I know WAY more people who have since been turned off by the suffocating control, blinding taxation, over regulation, and sky-high prices, who have completely given up on the “Legal Market” mode and model all together.

    I now live in Ohio and the running joke since legalization here is; “Been back to a dispensary more than once or twice to support more of that crap?” I didn’t think so.

  3. Yes, I do agree with this article! Indeed, people who lives in a state where cannabis has been legalized can be consider as a law successful. We all know that cannabis can really help us, especially in medical fields, that can help cure and treat anxiety and ailments.

  4. Maybe a success for those who can afford cocaine like prices. $15-20/gram gasp! So expensive at any quantity that some knobs in Ohio had to artificially make up a new and insulting increment called The Ohio Tenth. WTF? Fooling no one. Still works out to $50-60 an eighth, $100-120 a quarter. Who do they think they are kidding? Surely not their ex-customers. Greed has succeeded if anyone.

    1. We’ve had rec sales in Colorado for almost 6 1/2 years. The ~23% tax in my town is pretty bad, but this morning I bought and ounce for $79. Non top-tier flower was $69. I can mix and match eight different strains to try a variety. I can go to morning happy (8-9am) and get 20% off my whole order. It is guaranteed grown with no pesticides and I don’t have to look over my shoulder for anyone. Would you really want to go back to the bad old days? Colorado was more expensive at the start, so it’s going to take some time for your state market to settle down, but it will. As long as you can keep the feds out of it.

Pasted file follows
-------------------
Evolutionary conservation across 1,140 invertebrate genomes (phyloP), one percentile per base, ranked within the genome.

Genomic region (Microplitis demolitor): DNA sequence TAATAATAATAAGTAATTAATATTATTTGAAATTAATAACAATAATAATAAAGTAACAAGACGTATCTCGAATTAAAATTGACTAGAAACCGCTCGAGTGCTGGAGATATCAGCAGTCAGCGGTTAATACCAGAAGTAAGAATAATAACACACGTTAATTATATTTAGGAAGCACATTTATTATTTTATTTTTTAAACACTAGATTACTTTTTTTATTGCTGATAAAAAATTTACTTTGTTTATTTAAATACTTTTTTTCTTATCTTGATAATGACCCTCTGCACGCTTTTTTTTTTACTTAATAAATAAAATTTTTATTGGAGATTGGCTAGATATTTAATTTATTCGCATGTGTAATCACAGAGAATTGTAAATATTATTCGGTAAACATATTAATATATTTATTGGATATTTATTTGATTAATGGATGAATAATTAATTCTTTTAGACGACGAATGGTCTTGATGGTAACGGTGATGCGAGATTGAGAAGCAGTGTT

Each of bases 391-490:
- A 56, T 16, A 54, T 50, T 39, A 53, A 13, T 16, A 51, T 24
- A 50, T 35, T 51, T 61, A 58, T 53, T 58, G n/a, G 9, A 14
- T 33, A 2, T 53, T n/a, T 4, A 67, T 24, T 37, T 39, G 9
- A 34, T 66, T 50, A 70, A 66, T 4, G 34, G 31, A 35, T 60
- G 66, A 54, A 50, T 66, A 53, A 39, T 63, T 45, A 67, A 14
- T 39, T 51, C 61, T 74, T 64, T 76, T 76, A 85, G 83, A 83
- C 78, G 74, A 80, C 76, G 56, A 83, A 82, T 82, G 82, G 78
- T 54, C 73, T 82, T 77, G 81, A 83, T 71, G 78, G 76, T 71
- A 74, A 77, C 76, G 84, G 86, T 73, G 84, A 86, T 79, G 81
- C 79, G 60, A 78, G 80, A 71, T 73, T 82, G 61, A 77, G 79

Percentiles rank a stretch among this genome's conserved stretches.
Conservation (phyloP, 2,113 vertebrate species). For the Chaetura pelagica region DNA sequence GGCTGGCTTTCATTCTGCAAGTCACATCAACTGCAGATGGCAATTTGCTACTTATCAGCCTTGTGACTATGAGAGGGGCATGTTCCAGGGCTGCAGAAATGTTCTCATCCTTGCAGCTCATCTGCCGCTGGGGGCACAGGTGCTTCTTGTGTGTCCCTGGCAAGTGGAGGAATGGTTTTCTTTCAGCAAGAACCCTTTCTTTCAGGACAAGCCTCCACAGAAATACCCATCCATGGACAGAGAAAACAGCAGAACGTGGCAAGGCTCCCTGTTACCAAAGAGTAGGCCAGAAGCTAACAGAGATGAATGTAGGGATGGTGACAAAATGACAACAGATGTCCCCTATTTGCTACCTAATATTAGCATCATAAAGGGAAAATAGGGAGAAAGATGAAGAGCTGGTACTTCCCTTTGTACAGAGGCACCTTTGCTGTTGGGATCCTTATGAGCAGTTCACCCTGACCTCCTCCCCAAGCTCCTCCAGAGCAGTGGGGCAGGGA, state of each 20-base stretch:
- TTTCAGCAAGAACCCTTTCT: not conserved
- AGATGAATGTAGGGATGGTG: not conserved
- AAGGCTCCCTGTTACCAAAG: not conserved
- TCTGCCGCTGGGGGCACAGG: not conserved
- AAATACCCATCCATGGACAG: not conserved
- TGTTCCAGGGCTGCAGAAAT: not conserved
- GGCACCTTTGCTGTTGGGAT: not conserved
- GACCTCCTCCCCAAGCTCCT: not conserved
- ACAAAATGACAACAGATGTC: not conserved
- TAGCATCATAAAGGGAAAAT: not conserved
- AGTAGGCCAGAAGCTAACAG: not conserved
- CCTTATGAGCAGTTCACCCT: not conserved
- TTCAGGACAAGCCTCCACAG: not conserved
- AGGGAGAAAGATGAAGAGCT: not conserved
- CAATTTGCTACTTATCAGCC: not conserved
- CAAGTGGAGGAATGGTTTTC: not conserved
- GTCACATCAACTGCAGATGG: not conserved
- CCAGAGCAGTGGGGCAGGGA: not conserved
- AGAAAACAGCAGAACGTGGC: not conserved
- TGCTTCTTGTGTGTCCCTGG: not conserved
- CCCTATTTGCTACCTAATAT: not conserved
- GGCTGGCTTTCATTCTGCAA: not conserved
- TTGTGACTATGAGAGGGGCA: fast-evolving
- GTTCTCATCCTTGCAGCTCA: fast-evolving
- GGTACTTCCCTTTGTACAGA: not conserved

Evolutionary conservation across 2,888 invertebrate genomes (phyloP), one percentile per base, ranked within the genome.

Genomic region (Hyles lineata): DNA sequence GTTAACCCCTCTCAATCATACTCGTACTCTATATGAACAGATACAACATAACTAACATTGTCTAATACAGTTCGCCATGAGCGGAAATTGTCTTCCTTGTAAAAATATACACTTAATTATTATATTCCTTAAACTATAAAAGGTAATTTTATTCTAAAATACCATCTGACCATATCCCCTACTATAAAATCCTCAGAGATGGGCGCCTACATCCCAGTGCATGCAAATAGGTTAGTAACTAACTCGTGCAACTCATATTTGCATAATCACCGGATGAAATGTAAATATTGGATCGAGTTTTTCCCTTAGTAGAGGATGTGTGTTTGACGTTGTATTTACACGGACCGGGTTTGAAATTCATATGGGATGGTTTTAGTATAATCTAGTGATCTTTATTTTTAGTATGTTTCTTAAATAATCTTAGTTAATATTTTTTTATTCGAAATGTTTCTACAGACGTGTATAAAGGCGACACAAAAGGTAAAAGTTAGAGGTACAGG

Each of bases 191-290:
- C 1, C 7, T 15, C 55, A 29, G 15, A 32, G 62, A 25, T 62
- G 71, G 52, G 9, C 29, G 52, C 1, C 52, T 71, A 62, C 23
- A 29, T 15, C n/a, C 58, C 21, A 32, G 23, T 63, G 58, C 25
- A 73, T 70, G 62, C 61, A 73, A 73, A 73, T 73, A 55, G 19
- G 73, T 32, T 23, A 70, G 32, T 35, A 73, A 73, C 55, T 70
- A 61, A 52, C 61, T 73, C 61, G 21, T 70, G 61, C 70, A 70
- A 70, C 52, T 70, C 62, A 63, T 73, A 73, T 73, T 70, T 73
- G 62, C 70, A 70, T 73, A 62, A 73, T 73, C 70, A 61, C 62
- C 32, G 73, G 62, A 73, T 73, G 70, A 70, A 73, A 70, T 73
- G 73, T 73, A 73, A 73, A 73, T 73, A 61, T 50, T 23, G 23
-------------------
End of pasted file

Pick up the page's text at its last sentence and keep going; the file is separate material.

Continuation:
1. Reading from the comments, it’s more like states need to begin focus on local community cannabis grow facilities instead of relying on deliveries from different states or being on the other side of the state. Just on the cost of shipped deliveries is enough to drive down the price because you are no longer factoring in cost of maintenance & fuel so often.

  5. As a canadian, I believe that the marijuana legalization has been successful as well. Is it cheaper? No. Is it better weed? Kinda. Is it more easily accessible for adult over 21+, yes!

  6. Succeeded? Far from it. In essence, states have only succeeded in putting literally millions of people who were previously in the growing and supply chain industry – in every legal state – out of work, and even on welfare, by corporatizing an otherwise specialty boutique industry, all the while dropping the quality, potency and variety available, dramatically. California, Colorado and Michigan as prime examples.

    Crushing individuals, while “legalizing” and supporting corporations is a success? I watched this all begin to happen in CA 20 years ago … and hoped I’d be wrong. I was so afraid the “legal Cannabis industry” was going to go down this road of corrupt corporatized conglomerate capitalism. And it did.

    Go back to your USA-based local growers and neighborhood suppliers. Half the price, much better quality, more variety, less chemicals, all the while supporting real families – not cartels and companies.